IAP update

Following Transport Certification Australia’s announcement of Minorplanet Asia Pacific Pty Ltd achieving certification as an IAP Service Provider, the RTA provided an IAP update to transport operators pre-enrolled for the IAP in New South Wales and Victoria.
Minorplanet Asia Pacific joins Transtech Driven, certified in July this year, as being able to provide IAP services to transport operators wanting to participate in the IAP.
IAP in New South Wales
Included in the update was a map providing an overview of the Higher Mass Limit (HML) network of state roads in New South Wales.
The state-wide HML network is only available for vehicles that become fully enrolled in the IAP by engaging an IAP Service Provider and having IAP equipment installed into eligible vehicles.
The RTA says it is continually assessing its road network for suitably for use by HML vehicles. Full details of the HML network are made available to transport operators that become fully enrolled in the IAP.
The update reminded operators that RTA transition arrangements for all pre-enrolled operators draw to a close on 30 June 2009. With all vehicles needing to be fully enrolled in the IAP to obtain ongoing HML access entitlements in New South Wales from 1 July 2009, the RTA encouraged operators to start planning their transition now.
There was also a reminder that the RTA’s HML Route Confirmation Service is available for transport operators wanting to confirm whether HML access is available on specific roads or routes of interest to their business. To use the service transport operators can complete the ‘HML route confirmation form’ available on the RTA website at
More on IAP access
On the subject of IAP access, TCA chief executive officer Chris Koniditsiotis said the IAP had been specifically designed to ensure transport operators had negotiated the access they needed before they engaged an IAP Service Provider.
“It isn’t a matter of buy the IAP equipment and then find out if you can get the access you need – in fact it is the opposite,” Mr Koniditsiotis said.
“Before they can engage an IAP Service Provider for IAP services, a transport operator must be issued with an Interim Intelligent Access Condition (IAC) by the relevant road authority, which indicates the intention of the road authority to grant the access provided the transport operator engages an IAP Service Provider to provide IAP services.
“It is quite clear the IAP was designed to ensure transport operators had the necessary access prior to acquiring any IAP services,” he said. 
Mr Koniditsiotis said it was also important for transport operators to understand that the data collected under the IAP was owned by them and could be accessed for other purposes.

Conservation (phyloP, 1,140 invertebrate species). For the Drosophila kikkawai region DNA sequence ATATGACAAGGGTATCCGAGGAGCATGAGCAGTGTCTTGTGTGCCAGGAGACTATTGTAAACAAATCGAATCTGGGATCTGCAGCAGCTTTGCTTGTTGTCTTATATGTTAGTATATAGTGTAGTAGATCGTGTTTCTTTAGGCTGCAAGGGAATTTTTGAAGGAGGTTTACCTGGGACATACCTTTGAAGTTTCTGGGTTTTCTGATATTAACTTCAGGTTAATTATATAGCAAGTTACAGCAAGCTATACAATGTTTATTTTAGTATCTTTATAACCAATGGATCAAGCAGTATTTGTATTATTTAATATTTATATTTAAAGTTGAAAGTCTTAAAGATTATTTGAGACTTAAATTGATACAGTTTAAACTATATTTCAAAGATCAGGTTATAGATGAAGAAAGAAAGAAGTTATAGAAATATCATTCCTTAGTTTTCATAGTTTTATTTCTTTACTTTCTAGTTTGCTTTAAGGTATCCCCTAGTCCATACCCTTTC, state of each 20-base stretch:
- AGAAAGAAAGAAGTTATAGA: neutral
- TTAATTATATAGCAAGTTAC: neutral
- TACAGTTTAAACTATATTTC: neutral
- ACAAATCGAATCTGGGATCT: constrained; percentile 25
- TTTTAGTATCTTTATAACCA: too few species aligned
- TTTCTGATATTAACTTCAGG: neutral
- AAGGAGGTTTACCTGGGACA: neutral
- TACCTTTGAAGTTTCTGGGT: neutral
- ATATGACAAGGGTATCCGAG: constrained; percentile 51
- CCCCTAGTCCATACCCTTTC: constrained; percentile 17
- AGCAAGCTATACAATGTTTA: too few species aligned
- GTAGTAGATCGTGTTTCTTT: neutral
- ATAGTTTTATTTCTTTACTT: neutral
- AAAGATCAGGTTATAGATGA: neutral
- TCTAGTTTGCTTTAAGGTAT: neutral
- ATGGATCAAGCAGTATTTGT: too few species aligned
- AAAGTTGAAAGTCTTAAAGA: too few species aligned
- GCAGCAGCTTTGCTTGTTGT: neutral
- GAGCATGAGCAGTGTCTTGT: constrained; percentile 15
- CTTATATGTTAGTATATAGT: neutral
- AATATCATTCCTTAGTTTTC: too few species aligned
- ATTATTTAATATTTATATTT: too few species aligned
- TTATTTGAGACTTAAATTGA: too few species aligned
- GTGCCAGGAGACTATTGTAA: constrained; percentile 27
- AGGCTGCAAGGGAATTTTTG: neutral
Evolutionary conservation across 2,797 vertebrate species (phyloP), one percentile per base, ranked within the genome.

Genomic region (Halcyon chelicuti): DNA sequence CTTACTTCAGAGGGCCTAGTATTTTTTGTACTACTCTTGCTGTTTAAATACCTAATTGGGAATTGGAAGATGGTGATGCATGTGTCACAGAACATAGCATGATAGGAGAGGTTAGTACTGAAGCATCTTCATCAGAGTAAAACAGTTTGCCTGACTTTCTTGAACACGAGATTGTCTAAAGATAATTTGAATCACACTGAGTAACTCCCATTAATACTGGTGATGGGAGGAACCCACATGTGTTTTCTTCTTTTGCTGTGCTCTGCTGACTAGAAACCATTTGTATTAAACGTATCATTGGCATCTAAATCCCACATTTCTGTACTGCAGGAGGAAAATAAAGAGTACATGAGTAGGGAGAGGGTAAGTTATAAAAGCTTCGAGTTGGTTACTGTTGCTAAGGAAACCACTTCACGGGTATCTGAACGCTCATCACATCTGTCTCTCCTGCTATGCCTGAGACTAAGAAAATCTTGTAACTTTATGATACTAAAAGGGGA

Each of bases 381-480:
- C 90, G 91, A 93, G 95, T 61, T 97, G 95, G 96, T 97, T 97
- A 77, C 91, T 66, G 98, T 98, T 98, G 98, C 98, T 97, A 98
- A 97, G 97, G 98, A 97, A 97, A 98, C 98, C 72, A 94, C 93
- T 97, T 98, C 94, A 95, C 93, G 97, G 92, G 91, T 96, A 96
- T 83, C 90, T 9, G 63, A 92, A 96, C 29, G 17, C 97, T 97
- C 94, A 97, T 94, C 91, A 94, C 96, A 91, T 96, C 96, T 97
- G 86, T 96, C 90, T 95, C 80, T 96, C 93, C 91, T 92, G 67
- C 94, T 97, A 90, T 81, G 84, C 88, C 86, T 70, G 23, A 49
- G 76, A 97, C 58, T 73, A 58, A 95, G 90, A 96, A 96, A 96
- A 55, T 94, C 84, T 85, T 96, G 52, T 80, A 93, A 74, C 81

“The IAP supports and promotes commercial telematic services. A transport operator can negotiate with their chosen IAP Service Provider to supply commercial services, what we call non-IAP services. Transport operators can also negotiate to have their data sent directly to their own back office systems to run their operational systems, as they may already be doing. Effectively there is little change in any existing back office commercial systems an operator may have.”
IAP in Victoria 
TCA welcomed the announcement in November by the Victorian Minister for Roads and Ports the Hon. Tim Pallas, MP, of the introduction of the IAP for heavy cranes and concrete pump trucks in Victoria.
According to Minister Pallas, the introduction of IAP technology will allow the provision of ‘increased access to vehicles on the approved routes’. The announcement also highlighted a number of benefits the IAP can provide, including improved road safety and increased road transport industry efficiency and productivity.
The IAP has also been named in the Victorian Government’s Freight Futures – Victorian Freight Network Strategy document, described as an ‘important companion’ to the Victorian Transport Plan. The IAP will be a condition of access for a trial of High Productivity Freight Vehicles in the ‘Green Triangle’ region of western Victoria and key metropolitan freeways.
Mr Koniditisiotis praised how the IAP is being used.
“It’s great to see the transport industry and government, including at the local level, begin to appreciate how the IAP can be used as a way of managing and delivering on the expectations of the community.
“In particular I would like to acknowledge those transport operators and associations that recognise that public acceptability in relation to heavy vehicles is an important issue and view the IAP as providing them access that they wouldn’t otherwise have,” he said.

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